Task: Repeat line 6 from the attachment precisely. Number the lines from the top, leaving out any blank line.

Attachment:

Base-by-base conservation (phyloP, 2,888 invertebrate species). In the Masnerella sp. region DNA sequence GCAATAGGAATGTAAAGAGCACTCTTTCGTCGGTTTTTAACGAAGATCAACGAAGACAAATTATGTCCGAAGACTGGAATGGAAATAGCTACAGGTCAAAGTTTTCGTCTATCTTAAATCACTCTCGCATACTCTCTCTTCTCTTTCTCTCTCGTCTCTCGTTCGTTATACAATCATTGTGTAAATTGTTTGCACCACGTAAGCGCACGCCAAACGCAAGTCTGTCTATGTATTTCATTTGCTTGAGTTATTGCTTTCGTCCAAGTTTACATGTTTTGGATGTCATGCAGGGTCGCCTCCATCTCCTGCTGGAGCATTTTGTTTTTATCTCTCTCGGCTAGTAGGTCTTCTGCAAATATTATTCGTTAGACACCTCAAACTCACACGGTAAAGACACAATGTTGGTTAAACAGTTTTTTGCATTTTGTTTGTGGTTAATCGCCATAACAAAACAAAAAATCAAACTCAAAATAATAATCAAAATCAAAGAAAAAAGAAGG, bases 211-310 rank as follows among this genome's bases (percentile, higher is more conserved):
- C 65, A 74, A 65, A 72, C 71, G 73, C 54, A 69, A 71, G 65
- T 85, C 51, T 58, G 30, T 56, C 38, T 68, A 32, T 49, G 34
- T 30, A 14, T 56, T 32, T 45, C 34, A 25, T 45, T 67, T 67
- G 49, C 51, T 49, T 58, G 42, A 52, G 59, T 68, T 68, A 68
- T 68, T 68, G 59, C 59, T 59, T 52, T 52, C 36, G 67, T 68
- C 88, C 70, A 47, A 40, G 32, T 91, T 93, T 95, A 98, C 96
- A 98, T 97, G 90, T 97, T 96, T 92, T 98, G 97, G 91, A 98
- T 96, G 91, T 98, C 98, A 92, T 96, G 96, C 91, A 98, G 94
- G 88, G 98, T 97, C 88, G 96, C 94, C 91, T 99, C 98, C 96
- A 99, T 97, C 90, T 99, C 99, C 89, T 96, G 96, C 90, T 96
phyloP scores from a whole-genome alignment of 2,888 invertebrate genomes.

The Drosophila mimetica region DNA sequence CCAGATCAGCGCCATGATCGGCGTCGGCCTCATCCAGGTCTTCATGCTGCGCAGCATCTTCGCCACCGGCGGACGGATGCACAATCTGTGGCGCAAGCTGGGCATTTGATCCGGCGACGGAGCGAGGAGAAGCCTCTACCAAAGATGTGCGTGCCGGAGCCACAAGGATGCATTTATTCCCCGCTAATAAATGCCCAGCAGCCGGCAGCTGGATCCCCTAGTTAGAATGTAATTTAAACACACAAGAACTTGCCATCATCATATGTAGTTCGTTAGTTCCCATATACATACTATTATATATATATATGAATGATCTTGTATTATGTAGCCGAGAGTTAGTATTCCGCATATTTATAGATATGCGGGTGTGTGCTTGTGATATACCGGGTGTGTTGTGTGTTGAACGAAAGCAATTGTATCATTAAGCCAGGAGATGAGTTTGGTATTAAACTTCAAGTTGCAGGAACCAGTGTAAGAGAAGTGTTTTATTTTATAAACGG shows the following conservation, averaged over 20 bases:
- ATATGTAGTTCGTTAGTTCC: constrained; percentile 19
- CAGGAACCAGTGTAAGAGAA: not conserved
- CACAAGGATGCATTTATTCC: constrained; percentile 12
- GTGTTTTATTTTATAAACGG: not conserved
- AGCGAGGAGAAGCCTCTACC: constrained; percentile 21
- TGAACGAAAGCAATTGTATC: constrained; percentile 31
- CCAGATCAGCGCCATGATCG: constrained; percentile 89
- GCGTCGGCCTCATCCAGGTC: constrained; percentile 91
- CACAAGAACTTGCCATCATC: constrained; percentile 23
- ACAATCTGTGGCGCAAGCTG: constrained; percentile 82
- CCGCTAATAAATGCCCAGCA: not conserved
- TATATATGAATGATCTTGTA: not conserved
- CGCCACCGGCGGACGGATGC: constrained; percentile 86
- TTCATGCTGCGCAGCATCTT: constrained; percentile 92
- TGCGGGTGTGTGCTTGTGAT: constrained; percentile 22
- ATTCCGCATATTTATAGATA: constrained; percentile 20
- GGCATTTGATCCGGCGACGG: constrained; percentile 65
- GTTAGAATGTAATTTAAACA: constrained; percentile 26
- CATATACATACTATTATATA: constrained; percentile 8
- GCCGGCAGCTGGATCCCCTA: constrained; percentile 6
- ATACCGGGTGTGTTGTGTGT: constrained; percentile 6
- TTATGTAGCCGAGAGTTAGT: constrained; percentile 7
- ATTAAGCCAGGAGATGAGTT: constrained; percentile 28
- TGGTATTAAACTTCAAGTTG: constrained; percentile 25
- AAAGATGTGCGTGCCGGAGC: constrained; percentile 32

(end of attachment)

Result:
- T 68, T 68, G 59, C 59, T 59, T 52, T 52, C 36, G 67, T 68